In the Myth of Sisyphus, the French philosopher Albert Camus presents the idea of the Greek hero Sisyphus rolling a boulder up a hill only to have it roll back down.  Like many of us who think that if we could only achieve that one thing and we would be happy, Camus reminds his readers that happiness lies not in the objective but in the path, imagining Sisyphus to be happy as he walks back down the mountain to begin the task again.

There is a lesson in this in a world where certification and outcomes are prized over an education — literally an ex ducare (a leading forth) — namely that the learning curve is infinitely more rewarding personally than simply landing the grade.

Unfortunately, in a world of mandatory testing, GPAs, and a pragmatic approach to just about everything, outcomes and endgames — politely termed as results — are more prized than expertise, experience, and process.

Notably, the impact of AI with regard to plagiarism is increasing at alarming speed.  While teachers and professors were once able to run papers through a plagiarism checker that scoured the internet for snippets and clips, the problem today has become more stark as AI is able to write not only news articles, but blog posts, opinion pieces, e-mail marketing pitches, news clips — even to the point of writing essays for the classroom.

The problem at present is that the technology is outpacing the ability of institutions to detect plagiarism, specifically (1) how AI right now can develop essays that will bypass most plagiarism trackers and (2) how students who pick up on this trend are going to both weaponize the tool while ignoring the wider cost — that being, not learning how to write effectively if at all.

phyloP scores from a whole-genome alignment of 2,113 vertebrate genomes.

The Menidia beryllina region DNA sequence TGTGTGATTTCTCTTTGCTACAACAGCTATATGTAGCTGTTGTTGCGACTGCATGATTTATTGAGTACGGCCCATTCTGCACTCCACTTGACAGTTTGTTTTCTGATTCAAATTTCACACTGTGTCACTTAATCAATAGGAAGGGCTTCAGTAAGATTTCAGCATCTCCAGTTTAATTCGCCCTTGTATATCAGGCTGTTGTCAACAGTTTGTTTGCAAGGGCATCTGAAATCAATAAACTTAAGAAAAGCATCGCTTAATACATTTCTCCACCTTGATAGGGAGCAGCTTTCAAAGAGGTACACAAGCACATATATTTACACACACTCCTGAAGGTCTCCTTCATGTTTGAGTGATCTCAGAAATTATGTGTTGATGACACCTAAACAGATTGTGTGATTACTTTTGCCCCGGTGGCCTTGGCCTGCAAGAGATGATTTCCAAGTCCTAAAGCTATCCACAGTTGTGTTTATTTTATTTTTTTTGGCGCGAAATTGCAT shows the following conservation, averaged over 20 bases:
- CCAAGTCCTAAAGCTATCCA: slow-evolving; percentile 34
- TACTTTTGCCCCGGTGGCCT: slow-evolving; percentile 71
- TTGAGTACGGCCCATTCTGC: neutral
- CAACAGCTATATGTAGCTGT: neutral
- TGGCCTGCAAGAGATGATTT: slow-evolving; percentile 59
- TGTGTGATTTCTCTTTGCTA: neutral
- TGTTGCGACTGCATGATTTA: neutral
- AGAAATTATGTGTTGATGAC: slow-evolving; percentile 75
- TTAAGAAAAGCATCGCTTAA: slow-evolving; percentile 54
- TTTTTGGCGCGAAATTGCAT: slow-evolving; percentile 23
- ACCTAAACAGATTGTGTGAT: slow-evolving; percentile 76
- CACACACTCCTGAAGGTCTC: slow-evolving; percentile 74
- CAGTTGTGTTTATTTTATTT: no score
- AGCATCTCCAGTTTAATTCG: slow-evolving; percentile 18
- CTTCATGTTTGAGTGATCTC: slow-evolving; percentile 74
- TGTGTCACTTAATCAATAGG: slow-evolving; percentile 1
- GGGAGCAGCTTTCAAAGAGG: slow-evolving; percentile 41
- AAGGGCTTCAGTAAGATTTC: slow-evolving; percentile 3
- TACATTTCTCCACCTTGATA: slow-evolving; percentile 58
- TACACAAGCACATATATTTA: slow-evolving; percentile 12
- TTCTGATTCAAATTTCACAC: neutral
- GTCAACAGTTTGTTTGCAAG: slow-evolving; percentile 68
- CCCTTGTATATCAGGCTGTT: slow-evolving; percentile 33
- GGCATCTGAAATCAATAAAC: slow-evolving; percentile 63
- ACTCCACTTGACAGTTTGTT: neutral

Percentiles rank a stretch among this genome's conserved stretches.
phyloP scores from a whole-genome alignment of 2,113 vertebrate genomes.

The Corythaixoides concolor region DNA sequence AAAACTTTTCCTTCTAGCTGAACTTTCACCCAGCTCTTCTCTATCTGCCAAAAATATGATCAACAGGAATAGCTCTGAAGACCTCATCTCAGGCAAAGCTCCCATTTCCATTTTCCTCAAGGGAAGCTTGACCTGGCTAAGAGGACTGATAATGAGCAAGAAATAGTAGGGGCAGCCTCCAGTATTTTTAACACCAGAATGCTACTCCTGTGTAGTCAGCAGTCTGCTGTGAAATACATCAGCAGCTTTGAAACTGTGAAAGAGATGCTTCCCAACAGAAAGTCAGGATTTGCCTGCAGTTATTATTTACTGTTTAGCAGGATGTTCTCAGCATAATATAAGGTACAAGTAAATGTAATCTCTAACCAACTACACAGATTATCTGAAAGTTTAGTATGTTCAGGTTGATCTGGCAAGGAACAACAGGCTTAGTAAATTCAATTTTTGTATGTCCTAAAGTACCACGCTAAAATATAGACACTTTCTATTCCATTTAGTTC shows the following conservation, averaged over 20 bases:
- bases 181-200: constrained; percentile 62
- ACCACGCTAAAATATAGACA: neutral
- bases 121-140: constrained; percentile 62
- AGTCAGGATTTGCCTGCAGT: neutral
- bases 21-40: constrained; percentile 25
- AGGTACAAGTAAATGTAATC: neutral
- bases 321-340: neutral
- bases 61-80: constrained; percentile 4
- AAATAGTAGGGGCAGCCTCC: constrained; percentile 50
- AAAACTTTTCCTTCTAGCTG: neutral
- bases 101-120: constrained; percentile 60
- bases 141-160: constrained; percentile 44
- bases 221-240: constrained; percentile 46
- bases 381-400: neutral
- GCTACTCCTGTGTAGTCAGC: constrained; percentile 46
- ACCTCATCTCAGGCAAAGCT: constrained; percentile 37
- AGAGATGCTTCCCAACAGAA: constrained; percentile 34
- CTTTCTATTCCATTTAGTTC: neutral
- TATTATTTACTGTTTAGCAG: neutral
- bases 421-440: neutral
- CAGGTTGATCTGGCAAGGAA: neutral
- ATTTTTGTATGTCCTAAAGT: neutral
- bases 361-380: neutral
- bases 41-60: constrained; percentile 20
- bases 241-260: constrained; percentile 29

The solutions at present are pretty thin.

The good news is that AI has a certain cadence you can easily pick up.  A high school teacher who reads an AI generated text will be able to see a basic writing style that does not match the student’s writing style.  The text is often times comparative and generic, whereas for higher level work an AI isn’t going to be able to produce the same sort of depth or nuance that human-generated work should be able to produce.  Average grades?  Certainly.  Exceptional work?  Hardly — which is good news for higher level work at the university level.

The bad news is that modern versions of AI no longer lift entire sentences; they actually write the sentence word for word.  Which means that writing for competency — a basic goal of most high school and undergraduate educators — can be cheated through the use of AI copywriters.

One potential grand solution is to make students write essays in class. Upshot is that you get their scribblings right there. Downsides are that they often plead special needs, ignorance, tease questions to get answers, or worse rush to their smartphone or watch to find the answers and repeat them on a page.

The wider question? Does AI make writing as a skill obsolete when you can effectively program an AI to say what you really wanted to say and edit accordingly?  Or worse, is the essay simply a dead letter in an era of text messaging, one paragraph e-mails, or fiction writing where the gist of an idea can be fed to an AI and the author can edit accordingly (don’t worry — coming to a bookstore near you).

Simply put, is the old fashioned five paragraph essay obsolete?